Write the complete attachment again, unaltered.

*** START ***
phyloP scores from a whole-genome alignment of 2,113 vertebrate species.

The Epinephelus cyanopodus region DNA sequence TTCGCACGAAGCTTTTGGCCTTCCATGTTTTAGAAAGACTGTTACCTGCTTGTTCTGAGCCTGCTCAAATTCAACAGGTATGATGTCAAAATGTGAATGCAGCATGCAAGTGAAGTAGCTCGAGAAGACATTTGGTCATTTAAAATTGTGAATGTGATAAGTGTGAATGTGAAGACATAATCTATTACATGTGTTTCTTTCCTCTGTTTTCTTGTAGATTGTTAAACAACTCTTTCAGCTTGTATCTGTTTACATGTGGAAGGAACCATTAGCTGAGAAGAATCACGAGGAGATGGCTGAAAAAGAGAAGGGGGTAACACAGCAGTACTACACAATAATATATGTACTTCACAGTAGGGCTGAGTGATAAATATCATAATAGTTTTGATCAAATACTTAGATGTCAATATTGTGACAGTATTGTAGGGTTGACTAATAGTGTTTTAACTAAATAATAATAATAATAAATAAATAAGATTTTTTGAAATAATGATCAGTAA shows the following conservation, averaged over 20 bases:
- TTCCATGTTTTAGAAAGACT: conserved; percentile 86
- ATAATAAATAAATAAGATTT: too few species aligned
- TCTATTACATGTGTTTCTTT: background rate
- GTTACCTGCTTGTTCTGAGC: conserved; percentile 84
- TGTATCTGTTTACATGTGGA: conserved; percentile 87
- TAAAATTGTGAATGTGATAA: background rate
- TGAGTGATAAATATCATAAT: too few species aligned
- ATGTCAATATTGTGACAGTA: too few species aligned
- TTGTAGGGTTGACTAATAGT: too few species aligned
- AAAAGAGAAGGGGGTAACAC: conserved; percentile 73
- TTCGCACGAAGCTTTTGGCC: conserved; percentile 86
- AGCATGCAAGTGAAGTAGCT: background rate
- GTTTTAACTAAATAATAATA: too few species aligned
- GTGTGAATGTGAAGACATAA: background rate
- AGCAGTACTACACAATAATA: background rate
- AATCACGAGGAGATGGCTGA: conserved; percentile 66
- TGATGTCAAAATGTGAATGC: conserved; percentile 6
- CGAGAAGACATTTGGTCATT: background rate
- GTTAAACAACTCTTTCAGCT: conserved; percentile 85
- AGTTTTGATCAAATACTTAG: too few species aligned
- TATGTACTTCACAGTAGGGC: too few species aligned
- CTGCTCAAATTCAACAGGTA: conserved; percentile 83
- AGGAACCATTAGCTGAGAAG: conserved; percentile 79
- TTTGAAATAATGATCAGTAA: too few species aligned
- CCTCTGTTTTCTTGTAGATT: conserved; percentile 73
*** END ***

phyloP scores from a whole-genome alignment of 2,113 vertebrate species.

The Epinephelus cyanopodus region DNA sequence TTCGCACGAAGCTTTTGGCCTTCCATGTTTTAGAAAGACTGTTACCTGCTTGTTCTGAGCCTGCTCAAATTCAACAGGTATGATGTCAAAATGTGAATGCAGCATGCAAGTGAAGTAGCTCGAGAAGACATTTGGTCATTTAAAATTGTGAATGTGATAAGTGTGAATGTGAAGACATAATCTATTACATGTGTTTCTTTCCTCTGTTTTCTTGTAGATTGTTAAACAACTCTTTCAGCTTGTATCTGTTTACATGTGGAAGGAACCATTAGCTGAGAAGAATCACGAGGAGATGGCTGAAAAAGAGAAGGGGGTAACACAGCAGTACTACACAATAATATATGTACTTCACAGTAGGGCTGAGTGATAAATATCATAATAGTTTTGATCAAATACTTAGATGTCAATATTGTGACAGTATTGTAGGGTTGACTAATAGTGTTTTAACTAAATAATAATAATAATAAATAAATAAGATTTTTTGAAATAATGATCAGTAA shows the following conservation, averaged over 20 bases:
- TTCCATGTTTTAGAAAGACT: conserved; percentile 86
- ATAATAAATAAATAAGATTT: too few species aligned
- TCTATTACATGTGTTTCTTT: background rate
- GTTACCTGCTTGTTCTGAGC: conserved; percentile 84
- TGTATCTGTTTACATGTGGA: conserved; percentile 87
- TAAAATTGTGAATGTGATAA: background rate
- TGAGTGATAAATATCATAAT: too few species aligned
- ATGTCAATATTGTGACAGTA: too few species aligned
- TTGTAGGGTTGACTAATAGT: too few species aligned
- AAAAGAGAAGGGGGTAACAC: conserved; percentile 73
- TTCGCACGAAGCTTTTGGCC: conserved; percentile 86
- AGCATGCAAGTGAAGTAGCT: background rate
- GTTTTAACTAAATAATAATA: too few species aligned
- GTGTGAATGTGAAGACATAA: background rate
- AGCAGTACTACACAATAATA: background rate
- AATCACGAGGAGATGGCTGA: conserved; percentile 66
- TGATGTCAAAATGTGAATGC: conserved; percentile 6
- CGAGAAGACATTTGGTCATT: background rate
- GTTAAACAACTCTTTCAGCT: conserved; percentile 85
- AGTTTTGATCAAATACTTAG: too few species aligned
- TATGTACTTCACAGTAGGGC: too few species aligned
- CTGCTCAAATTCAACAGGTA: conserved; percentile 83
- AGGAACCATTAGCTGAGAAG: conserved; percentile 79
- TTTGAAATAATGATCAGTAA: too few species aligned
- CCTCTGTTTTCTTGTAGATT: conserved; percentile 73